In addition, Hammer will regularly be posting to a “Restoration Blog”, which will give a unique insider’s view on the entire process, from material selection right the way through to release. The blog can be followed at:
Other companies involved in the restoration project include Warner Bros. Motion Picture Imaging and Thought Equity Motion in the US and Cineimage and Deluxe 142 in the UK.
Simon Oakes, President and CEO of Hammer commented, “Our decision to restore some of Hammer’s most famous titles not only allows existing fans to experience the films again in high definition, but also encourages a new global audience to discover Hammer for the first time – especially as we get ready to release our next exciting new Hammer project The Woman in Black, starring Daniel Radcliffe. We have a busy year ahead but are confident that our Blu-ray plans will ensure that Hammer’s legacy will live on for generations to come.”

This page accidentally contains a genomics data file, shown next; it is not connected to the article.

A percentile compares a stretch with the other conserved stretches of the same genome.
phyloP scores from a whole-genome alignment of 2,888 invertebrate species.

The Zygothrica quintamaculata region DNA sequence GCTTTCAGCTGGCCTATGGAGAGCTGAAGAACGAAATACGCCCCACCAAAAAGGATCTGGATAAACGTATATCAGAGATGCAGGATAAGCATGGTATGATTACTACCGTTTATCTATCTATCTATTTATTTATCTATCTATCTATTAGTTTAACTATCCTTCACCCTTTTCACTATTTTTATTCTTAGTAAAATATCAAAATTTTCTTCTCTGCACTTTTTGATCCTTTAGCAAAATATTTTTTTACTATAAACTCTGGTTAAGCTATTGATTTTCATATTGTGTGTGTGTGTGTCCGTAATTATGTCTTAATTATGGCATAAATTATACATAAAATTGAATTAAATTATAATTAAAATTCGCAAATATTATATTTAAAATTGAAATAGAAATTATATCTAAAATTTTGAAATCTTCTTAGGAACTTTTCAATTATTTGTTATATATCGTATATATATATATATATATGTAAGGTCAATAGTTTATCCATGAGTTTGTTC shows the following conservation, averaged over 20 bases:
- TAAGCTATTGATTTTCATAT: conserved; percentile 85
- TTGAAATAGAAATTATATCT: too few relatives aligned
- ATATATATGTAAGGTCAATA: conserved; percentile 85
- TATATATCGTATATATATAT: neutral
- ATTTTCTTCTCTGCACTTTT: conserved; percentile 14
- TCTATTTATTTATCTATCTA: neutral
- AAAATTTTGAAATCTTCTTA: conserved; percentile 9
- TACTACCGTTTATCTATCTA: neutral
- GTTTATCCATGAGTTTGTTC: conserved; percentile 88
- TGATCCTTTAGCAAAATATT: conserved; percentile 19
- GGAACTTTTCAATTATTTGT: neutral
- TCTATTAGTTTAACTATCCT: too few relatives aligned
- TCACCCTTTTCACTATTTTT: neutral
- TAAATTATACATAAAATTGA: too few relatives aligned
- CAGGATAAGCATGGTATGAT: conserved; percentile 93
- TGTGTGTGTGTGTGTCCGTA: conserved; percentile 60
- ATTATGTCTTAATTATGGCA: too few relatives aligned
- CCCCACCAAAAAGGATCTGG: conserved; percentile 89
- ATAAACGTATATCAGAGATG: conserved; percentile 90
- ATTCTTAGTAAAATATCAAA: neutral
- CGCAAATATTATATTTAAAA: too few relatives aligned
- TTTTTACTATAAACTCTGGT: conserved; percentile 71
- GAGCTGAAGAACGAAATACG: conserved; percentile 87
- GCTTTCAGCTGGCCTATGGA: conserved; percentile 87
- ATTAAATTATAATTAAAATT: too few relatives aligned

John Rodden, General Manager UK Home Entertainment for Studiocanal added, “The great Hammer films are uniquely stylish and ceaselessly entertaining. Like the vampires and other supernatural forces they depict, they appear to be deathless, re-emerging relentlessly to thrill and terrify new generations of film fans. STUDIOCANAL is immensely proud to continue its investment in the best of British cinema both past and present by restoring and re-releasing these films.”

No comments: